Book Reviews: Steve Wide’s Field Guides to Punk and Post-Punk & New Wave are short and sharp

Steve Wide

Music fans will often find their favourite tracks are bigger than their genre. In fact, some music is so big it permeates into an entire subculture. Australian DJ, Steve Wide celebrates this with two sharp new books, A Field Guide to Punk and A Field Guide to Post-Punk and New Wave. Both of these are brief, hardcover titles designed to give readers a taster and glimpse into these worlds.

Wide has previously published other similar books, including A-Z guides on David Bowie, Prince, Freddie Mercury, Grace Jones and The Beatles. For his latest offerings, he has shaken up the format and drawn from the music that has influenced his radio show. Wide wanted to capture the origins of the music; including the culture, fashion and politics, as well as the things that preceded and succeeded it.

These guides are factual and can be quite informative. The text is simple and at its best this means it is accessible to many readers. But, at its worst this can sometimes feel like a series of Wikipedia articles. This is especially the case where there is an over-reliance on lists. Take the punk volume; who really needs to read a list of the best haircuts, when most of us would associate the mohawk with it?

Both books offer selected histories about the genre as well as a timeline, the defining albums and a select discography. This can lead to repetition, with similar information being covered in each of the different sections, and in the overviews of certain important artists. For my money, I would have preferred more information about the honourable mentions instead.

The family tree is an interesting inclusion. It should show the cross-pollination in the genres, especially in the post-punk and new wave book. But, the way it has been laid out does leave a bit to be desired. Rather than showing how things cross-over, a grouping like ‘Electronic’ is repeated under both Joy Division and The Smiths (and the Pet Shop Boys’ link isn’t included at all). This seems unnecessary when it could have been displayed once with arrows to both groups. New Order fans will also be disappointed to see their favourite act relegated to “spin-off” status even though the band enjoyed much success post-Joy Division.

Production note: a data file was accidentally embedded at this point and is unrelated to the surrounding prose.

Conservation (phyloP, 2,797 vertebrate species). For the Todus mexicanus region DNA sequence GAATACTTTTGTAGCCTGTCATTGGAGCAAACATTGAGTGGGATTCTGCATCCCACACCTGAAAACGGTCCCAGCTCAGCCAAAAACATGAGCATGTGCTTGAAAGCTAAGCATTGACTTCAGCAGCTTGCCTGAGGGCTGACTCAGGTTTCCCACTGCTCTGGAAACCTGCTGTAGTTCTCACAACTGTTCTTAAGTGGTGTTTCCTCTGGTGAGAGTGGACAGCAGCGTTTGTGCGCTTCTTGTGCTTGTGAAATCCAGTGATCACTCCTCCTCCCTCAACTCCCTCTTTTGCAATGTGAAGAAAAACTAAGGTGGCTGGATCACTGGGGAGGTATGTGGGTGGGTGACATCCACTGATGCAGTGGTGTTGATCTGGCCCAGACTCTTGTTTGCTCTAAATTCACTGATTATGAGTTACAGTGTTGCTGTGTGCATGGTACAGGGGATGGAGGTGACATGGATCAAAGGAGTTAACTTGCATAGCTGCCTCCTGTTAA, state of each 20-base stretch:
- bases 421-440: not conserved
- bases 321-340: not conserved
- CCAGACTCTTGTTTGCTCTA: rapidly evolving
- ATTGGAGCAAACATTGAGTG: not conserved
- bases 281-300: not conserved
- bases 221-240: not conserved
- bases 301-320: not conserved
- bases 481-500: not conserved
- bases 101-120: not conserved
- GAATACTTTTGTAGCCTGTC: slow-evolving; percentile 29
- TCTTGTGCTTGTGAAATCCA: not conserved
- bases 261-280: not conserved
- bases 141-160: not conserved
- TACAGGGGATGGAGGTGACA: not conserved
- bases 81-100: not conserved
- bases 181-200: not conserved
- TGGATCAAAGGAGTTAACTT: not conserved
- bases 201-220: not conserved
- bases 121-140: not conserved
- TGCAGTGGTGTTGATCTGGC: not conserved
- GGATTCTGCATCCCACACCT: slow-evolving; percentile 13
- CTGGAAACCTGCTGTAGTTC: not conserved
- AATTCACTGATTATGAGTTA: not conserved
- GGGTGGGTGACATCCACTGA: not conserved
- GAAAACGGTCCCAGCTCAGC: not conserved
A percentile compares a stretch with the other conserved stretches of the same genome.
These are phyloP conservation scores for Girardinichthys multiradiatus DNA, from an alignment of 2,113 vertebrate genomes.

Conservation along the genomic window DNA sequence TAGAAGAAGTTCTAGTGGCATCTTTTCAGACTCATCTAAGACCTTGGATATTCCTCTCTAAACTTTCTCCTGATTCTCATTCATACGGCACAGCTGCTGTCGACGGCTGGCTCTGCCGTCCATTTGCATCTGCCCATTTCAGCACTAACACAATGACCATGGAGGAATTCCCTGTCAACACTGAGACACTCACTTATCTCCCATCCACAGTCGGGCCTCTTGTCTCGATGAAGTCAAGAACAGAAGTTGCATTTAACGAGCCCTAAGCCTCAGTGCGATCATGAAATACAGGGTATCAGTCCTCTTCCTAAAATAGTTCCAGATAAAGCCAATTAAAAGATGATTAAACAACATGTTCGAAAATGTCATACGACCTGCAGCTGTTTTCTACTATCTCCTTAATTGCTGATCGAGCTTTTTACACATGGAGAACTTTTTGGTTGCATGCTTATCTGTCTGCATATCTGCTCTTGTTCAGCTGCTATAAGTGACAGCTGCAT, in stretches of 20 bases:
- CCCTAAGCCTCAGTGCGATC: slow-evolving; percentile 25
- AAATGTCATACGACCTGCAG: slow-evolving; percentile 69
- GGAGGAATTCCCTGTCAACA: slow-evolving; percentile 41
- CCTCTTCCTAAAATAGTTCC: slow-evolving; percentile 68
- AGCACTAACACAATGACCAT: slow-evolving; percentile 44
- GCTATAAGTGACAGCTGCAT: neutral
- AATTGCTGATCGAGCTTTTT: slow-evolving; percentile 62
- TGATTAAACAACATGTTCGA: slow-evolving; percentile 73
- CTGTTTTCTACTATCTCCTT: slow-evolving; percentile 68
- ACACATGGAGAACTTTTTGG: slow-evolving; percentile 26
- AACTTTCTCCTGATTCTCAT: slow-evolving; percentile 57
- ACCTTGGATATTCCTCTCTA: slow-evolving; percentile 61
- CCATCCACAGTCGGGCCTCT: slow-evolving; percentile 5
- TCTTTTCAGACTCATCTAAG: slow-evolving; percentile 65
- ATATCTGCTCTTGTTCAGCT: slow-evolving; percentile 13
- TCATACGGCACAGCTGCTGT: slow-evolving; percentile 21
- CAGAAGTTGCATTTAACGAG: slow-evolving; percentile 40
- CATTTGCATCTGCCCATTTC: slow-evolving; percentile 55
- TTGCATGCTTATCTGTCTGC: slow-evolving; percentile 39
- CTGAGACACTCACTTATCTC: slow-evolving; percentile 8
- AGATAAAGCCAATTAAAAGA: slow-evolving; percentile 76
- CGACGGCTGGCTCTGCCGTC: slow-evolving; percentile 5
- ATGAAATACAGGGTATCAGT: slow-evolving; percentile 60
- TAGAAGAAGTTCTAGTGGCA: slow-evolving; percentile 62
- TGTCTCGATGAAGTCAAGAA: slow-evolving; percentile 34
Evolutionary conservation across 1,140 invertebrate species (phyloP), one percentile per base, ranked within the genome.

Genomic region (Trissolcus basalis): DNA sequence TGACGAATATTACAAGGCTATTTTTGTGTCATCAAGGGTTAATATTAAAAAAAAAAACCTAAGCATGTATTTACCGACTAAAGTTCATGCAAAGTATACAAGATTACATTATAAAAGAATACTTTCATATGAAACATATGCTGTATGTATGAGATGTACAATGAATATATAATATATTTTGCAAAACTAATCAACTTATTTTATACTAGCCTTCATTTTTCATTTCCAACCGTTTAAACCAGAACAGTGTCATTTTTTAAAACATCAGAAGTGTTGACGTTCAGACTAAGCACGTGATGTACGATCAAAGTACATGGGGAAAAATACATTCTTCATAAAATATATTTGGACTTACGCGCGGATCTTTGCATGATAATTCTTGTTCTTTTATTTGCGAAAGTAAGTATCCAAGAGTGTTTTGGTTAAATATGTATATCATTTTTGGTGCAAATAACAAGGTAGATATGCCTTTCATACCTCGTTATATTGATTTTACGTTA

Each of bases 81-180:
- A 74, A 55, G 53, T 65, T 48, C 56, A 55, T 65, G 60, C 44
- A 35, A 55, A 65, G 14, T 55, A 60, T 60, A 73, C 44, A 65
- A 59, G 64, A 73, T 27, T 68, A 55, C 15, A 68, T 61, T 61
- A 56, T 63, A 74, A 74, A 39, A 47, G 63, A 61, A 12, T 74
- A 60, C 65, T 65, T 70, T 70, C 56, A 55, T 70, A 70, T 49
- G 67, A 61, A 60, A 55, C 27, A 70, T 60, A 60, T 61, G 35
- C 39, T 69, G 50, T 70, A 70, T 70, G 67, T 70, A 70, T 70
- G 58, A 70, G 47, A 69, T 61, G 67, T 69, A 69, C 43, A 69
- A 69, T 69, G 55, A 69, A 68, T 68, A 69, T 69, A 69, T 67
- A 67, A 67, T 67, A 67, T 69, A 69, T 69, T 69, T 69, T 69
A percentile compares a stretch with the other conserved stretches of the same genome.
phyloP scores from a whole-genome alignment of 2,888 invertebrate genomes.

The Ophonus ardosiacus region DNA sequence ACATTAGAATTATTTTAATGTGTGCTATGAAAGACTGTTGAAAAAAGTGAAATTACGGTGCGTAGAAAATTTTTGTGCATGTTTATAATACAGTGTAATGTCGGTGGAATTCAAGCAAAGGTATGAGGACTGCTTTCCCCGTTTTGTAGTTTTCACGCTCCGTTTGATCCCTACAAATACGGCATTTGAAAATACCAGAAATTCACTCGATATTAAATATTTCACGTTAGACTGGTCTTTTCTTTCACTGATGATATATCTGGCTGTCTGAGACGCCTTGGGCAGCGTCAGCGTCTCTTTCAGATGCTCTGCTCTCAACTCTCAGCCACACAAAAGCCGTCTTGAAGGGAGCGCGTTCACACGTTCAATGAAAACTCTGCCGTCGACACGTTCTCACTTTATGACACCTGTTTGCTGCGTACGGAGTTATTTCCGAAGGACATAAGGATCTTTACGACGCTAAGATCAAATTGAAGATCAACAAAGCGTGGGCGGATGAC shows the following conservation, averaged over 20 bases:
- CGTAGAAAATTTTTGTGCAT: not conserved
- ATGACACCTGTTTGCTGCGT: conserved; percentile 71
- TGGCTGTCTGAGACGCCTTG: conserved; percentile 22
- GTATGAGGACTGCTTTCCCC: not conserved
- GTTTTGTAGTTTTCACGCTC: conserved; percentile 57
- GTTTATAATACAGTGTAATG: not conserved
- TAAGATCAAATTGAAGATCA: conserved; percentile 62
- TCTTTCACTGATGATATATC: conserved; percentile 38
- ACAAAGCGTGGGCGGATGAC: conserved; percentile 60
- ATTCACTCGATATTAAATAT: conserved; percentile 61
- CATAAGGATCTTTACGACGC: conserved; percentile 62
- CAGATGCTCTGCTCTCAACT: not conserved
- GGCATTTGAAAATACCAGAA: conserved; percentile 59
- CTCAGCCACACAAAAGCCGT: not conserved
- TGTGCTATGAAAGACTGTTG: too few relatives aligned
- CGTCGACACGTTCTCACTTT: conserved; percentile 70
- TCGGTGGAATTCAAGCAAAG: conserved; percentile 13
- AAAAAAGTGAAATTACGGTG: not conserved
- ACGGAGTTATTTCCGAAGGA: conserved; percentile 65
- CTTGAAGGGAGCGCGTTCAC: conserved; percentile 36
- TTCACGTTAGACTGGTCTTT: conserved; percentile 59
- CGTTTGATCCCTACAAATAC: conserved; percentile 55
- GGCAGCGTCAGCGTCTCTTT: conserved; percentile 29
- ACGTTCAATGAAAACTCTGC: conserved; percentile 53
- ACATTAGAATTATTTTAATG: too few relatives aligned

However, the layout of these books are pleasing on the eye. Both titles use black and white as a major theme. The punk one uses bright pink, whilst the post-punk/new wave one features a fluorescent orange. You definitely can’t miss them!

Designer, Michelle Mackintosh has also used some great visual cues in places. The Devo page incudes one of the band’s signature hats. Japan’s page references the country’s flag, and the Joy Division page has white waves on a black background- like the cover of Unknown Pleasures. The hard cover and quality of the paper also mean these books would make a nice gift.

Steve Wide’s guides are full of common knowledge about the punk and post-punk/new wave genres. Long-time fans probably won’t find anything new here. However, for those readers wanting a tight primer on these genres, they may enjoy dipping in and out of such handsome volumes. If nothing else, your curiosity will be piqued and these books will make you want to crack some of the amazing tunes that are described. Thank you for the music!

TWO AND A HALF STARS (OUT OF FIVE)

Steve Wide’s A Field Guide to Punk and A Field Guide to Post-Punk and New Wave are available now through Smith Street Books. You can grab your copies from Booktopia HERE (Punk) and HERE (Post-Punk).

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